A diagnosis of MS is based upon an evaluation of your symptoms along with the results of your physical exam and tests.


Your neurology team at UCSF Medical Center, along with your primary care physician, will design a treatment plan tailored to your medical condition, state of health and individual needs. You may need more than one kind of treatment, or a treatment requiring several visits to the Multiple Sclerosis Center. Also, you may be referred to other doctors or health professionals.

Doctors and researchers have identified four categories of treatment for patients with MS:

  • Treatment that reduces the severity and duration of attacks
  • Treatment to cure or eliminate the biological activity of MS in the body
  • Treatment to relieve various symptoms such as incontinence, visual disturbances or fatigue
  • Treatment that repairs damage caused by MS

Treatments may involve some risks or complications, which will be fully explained to you by your neurologist.

Treatments may include one of many medications such as:

  • Beta interferon A family of drugs that help fight viral infection and regulate your immune system
  • Glatiramer acetate A drug that doctors believe works by blocking your immune system's attack on myelin
  • Immunosuppressive drugs Drugs to suppress or control the immune system

Other medications may be prescribed to treat or control symptoms such as depression, fatigue, pain, spasticity and tremors. Treatment programs and services may include exercise and physical therapy, occupational therapy to help maintain your independence in daily living, and stress reduction.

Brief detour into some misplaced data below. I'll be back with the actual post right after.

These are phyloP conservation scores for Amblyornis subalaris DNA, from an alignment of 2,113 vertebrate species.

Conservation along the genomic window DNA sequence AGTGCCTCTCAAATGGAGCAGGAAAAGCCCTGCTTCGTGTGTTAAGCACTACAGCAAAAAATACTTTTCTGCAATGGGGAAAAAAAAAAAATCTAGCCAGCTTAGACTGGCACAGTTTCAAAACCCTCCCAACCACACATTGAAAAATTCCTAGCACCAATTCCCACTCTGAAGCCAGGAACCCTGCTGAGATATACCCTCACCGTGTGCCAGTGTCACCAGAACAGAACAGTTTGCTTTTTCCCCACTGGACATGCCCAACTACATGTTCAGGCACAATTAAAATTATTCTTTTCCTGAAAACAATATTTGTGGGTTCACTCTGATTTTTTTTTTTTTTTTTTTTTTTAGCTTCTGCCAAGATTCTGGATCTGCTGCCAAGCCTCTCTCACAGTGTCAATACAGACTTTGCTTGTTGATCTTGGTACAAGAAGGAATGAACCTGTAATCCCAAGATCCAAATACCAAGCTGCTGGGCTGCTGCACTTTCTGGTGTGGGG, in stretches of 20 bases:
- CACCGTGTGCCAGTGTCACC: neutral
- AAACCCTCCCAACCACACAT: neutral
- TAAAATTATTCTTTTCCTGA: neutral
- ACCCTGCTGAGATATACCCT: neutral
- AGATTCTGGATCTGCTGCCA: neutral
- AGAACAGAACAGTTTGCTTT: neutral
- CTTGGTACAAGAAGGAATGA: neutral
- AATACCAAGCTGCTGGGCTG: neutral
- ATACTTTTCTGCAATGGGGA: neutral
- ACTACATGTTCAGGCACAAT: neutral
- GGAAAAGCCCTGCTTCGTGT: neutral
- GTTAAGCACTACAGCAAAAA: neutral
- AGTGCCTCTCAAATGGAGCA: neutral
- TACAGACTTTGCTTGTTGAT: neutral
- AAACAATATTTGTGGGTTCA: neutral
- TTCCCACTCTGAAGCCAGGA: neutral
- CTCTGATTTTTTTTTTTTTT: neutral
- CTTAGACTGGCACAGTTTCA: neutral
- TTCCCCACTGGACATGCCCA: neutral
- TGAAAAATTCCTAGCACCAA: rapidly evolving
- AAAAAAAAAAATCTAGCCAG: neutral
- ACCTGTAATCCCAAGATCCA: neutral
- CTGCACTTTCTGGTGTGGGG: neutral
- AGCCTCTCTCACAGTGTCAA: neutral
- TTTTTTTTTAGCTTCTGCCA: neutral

Many new treatments, such as the use of statins or cholesterol-lowering drugs, are being developed and tested. Patients who are evaluated at the Multiple Sclerosis Center have the opportunity to participate in these studies of new treatments.

UCSF Health medical specialists have reviewed this information. It is for educational purposes only and is not intended to replace the advice of your doctor or other health care provider. We encourage you to discuss any questions or concerns you may have with your provider.

Recommended reading

Maintaining a Healthy Lifestyle with Multiple Sclerosis

Learn how to maintain a healthy lifestyle with Multiple Sclerosis (MS) including tips for exercise, stress reduction, nutrition, supplements and more.

Multiple Sclerosis Glossary

Use this Multiple Sclerosis (MS) Glossary to better understand some of the more esoteric terminology including, ataxia, gamma globulin, intrathecal and more.